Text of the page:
A Stranger At Home continues Olemaun's (Margaret)story as she lives at home for a year and struggles to reclaim her heritage. Ten year old Margaret meets her family in Tuktoyaktuk. She is thrilled to finally be going home. She has short hair, is thin and much taller. On her feet on canvas shoes. But when she greets her mother, she refuses to believe Margaret is her daughter, shouting, "Not my daughter. Not my daughter." Margaret, separated from her family for the past two years due to a short summer, finds her excitement evaporating fast. She is saved by the warm embrace of her father who calls her by her Inuvialuktun name, Olemaun. Her eight year old sister Elizabeth, seven year old sister Mabel and two year old brother Ernest are also there to greet her.
From the very beginning Margaret has trouble adjusting back to life in her own culture. She no longer remembers how to speak Inuvialuktun and must speak in English with her father translating. She has been taught to pray and worries about her family's spiritual welfare. Her favourite foods disgust her. " I was sickened by the pungent smell of whale blubber -- muktuk, I remembered -- the salty smell of dried fish, and the musky, gamey smell of meat and whipped caribou fat...I crinkled my nose shut." For Margaret, the food was worse than what she was fed at school. Her own people's food was heavy and sickening. Seeing the difficulty she had eating made Margaret's mother cry, further adding to her distress.
Margaret wants to return to their home on Banks Island as soon as possible, believing that this will make it more likely she will never have to go back to the outsiders' school. However, her father tells her that they will now make Tuktoyaktuk their home because he can obtain work as a special constable with the RCMP. Caught between two worlds Margaret must learn to navigate in both to survive. Relying on her determination and inner strength she does just that.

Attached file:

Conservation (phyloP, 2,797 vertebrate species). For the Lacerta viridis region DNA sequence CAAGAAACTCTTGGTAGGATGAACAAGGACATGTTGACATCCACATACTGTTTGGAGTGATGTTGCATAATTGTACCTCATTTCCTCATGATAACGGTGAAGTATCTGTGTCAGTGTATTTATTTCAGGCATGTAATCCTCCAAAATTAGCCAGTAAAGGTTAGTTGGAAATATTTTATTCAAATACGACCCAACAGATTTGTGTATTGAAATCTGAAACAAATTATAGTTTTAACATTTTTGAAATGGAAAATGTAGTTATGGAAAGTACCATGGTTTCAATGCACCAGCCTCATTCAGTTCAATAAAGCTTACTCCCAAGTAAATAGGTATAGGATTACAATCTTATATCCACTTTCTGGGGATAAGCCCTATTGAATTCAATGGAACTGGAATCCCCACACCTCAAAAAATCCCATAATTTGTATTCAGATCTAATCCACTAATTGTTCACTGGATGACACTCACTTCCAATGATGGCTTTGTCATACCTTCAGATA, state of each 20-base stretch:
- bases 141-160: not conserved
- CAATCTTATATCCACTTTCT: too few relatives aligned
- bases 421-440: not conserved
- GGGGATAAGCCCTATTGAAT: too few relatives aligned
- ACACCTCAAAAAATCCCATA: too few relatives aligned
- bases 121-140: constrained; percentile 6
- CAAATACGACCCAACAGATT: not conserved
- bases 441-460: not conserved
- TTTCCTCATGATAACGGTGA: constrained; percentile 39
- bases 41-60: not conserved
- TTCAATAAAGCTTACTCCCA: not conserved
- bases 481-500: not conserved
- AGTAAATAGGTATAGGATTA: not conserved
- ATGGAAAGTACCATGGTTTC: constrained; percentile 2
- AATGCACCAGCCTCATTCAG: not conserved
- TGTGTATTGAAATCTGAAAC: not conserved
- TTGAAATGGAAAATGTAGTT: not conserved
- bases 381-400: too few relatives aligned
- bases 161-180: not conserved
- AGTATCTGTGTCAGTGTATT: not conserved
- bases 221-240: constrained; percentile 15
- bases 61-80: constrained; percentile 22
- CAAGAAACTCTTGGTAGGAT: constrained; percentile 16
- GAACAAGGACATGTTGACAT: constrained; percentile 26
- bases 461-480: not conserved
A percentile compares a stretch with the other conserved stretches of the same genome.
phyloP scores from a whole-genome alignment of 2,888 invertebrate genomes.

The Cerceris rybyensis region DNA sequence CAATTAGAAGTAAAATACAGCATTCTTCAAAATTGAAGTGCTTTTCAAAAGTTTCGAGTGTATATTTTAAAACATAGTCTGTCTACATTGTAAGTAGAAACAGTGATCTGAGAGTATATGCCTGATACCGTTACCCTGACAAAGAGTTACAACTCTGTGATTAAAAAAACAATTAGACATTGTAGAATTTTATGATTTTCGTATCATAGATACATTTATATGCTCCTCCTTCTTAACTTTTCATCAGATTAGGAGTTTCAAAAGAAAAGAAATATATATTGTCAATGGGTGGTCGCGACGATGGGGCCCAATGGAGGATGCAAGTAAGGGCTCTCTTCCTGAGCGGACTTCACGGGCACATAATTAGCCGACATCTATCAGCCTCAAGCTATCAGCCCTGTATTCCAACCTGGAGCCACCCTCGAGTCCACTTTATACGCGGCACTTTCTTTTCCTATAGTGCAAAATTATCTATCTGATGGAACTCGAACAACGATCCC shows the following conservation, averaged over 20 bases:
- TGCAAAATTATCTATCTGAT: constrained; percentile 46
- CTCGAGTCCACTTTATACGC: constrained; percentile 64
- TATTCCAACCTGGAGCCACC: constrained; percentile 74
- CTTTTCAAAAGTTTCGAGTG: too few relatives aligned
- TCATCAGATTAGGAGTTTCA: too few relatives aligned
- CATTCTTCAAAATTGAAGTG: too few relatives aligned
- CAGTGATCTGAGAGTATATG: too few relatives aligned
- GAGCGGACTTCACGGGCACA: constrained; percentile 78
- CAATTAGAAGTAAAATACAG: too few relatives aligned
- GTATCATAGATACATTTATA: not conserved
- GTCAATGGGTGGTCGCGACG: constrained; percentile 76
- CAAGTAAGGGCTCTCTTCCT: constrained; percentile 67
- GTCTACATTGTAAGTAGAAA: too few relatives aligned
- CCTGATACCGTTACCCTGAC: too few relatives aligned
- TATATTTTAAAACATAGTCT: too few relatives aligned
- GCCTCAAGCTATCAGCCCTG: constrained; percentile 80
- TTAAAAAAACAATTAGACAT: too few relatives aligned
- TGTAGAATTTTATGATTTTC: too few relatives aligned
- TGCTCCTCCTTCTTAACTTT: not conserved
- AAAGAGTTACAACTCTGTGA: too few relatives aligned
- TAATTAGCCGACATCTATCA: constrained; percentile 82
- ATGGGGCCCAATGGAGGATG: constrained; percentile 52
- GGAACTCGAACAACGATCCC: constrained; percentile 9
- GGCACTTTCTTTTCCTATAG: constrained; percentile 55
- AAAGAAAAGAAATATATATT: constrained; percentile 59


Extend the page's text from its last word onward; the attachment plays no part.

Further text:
A Stranger At Home which is the sequel to Fatty Legs focuses on Margaret's struggle to re-assimilate into her own culture after two years in a residential school. The authors do an excellent job of portraying the problems many First Nations children experienced when they returned home after even one or two years away from their families. Their struggles were real and complex. The lack of understanding what they were going through by their own families only compounded their pain. All of that is captured in Margaret's story.
While Margaret's mother expresses sorrow and anger over her daughter's loss of her identity, her father is more able to accept his daughter because of his previous experience attending a residential school. He understands her difficulties and patiently helps Margaret re-integrate. As Margaret states, "He was the only one who nurtured Olemaun instead of chastising Margaret." He involves Margaret in the building of their new cabin, has her help him collect ice and teaches her how to handle the dog sled. Margaret listens during the long winter nights to the elders as they talk. Gradually over time, Margaret becomes less and less an outsider. The dogs no longer bare their teeth at her and greet her with wet kisses. She begins to relearn Inuvialuktun. She wears her mother's warm parka and her kamik. But she also loves to read and relishes the thought of have new books.
Margaret experiences tremendous internal conflict as a result of her religious education at the residential school. For example in the school she has been taught about God and that her family is going to go to Hell if they do not convert to Christianity. When she challenges her father about this he becomes angry. She states, "I felt like a bad Christian and a bad daughter for not trying harder to convert them." Margaret is afraid of the English-speaking missionaries whom she believes will punish her for not converting her family. Eventually from the stories told by the Inuvialuit elders, Margaret finds some comfort in the fact "that they had their own stories to give them guidance, stories that were handed down instead of being written." But she continues to struggle with her guilt because "the nuns had taught us that no one could go to Heaven without stories about Jesus." Although well meaning, sadly the Catholic missionaries used fear as a way to evangelize the Aboriginal peoples rather than demonstrating the love God has for us.
Like the previous book, Fatty Legs, A Stranger At Home includes numerous colour and black and white photographs in a section called Olemaun's Scrapbook and there is a small section titled The Schools which talks about the residential schools and their effect on the culture and families of the Aboriginal peoples.
Fatty Legs and A Stranger At Home are a much needed introduction to this difficult chapter in Canada's history.
A Stranger At Home by Christy Jordan-Fenton and Margaret Pokiak-Fenton
Annick Press Ltd. 2011